As we mentioned above, physical situations can temper tantrums more likely. As adults we can also get grumpy when we are hungry and tired. Fortunately, not too many of us throw a temper tantrum in these situations. Remember, from last week’s blog, that your child may not have developed language or coping skills for these feelings. Your child has learned there is only one way to be expressive when frustrated and perhaps get you to help solve a problem.

Plan for your personal busy times
Most parents know that tantrums often occur when the parent is busy and needs to finish what he or she is working on. Again your Tantrum Diary may show you that your child has tantrums when you are fixing a meal or on the phone or sending email. But it doesn’t happen all the time. The diary will also show that when you can engage your child during these times, the tantrum is less likely. For example, maybe you found out accidently that meal preparation can be easier if your child is with you and allowed to help or even snack and watch. Maybe phone calls will be more calm if your child can sit on your lap or draw a picture for you or your friend on the phone. Find out what works for your child. Ask other parents what they do. I have found that parents can be extremely creative when they put their minds to it.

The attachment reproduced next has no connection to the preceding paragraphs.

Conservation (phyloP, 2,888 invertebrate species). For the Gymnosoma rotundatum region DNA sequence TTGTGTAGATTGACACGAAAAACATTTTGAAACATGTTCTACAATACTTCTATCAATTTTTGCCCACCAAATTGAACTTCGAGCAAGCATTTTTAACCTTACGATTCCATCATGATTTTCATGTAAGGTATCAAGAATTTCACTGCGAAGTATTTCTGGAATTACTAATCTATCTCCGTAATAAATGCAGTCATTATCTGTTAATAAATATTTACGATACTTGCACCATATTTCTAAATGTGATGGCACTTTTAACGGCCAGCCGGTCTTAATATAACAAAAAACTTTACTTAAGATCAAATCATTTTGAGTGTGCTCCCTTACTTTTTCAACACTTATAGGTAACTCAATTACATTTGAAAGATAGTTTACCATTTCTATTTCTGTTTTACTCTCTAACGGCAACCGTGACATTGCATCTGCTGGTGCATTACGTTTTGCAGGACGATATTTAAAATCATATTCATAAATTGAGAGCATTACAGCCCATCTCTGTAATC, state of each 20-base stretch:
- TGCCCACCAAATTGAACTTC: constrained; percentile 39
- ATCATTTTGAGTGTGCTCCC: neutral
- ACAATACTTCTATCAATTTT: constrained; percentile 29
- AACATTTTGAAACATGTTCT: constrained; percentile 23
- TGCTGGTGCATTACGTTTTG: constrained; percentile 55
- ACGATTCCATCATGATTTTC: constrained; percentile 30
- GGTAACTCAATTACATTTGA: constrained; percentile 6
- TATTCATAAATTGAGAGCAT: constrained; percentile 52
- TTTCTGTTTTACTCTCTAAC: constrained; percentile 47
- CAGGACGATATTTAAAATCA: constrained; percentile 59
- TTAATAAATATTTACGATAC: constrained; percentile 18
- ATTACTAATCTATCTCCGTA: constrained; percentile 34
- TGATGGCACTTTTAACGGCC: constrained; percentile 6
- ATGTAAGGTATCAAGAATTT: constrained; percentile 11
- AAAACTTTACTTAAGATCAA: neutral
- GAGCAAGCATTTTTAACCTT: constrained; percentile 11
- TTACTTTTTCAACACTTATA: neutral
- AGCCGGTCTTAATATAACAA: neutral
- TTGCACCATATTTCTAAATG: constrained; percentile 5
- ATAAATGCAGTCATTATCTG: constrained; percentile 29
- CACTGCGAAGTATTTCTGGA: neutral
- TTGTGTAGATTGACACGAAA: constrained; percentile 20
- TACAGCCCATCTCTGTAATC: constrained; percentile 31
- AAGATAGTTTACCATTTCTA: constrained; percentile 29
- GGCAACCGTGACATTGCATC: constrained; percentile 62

Make some triggers invisible
Maybe your diary showed you that during an art activity, your child has a tantrum when he can’t use the scissors in the art box because he is not old enough to handle them safely. Maybe other objects in the house like certain papers, your cell phone or some kitchen utensils are also off limits for your child. Hide them so the child cannot see or touch them. Some parents get substitute items such as their child’s own "cell phone" (most people have old ones laying around) or a beat up kitchen utensil. Often your child is merely trying to imitate your behavior and can’t understand why you won’t allow this.

Tell your child what to expect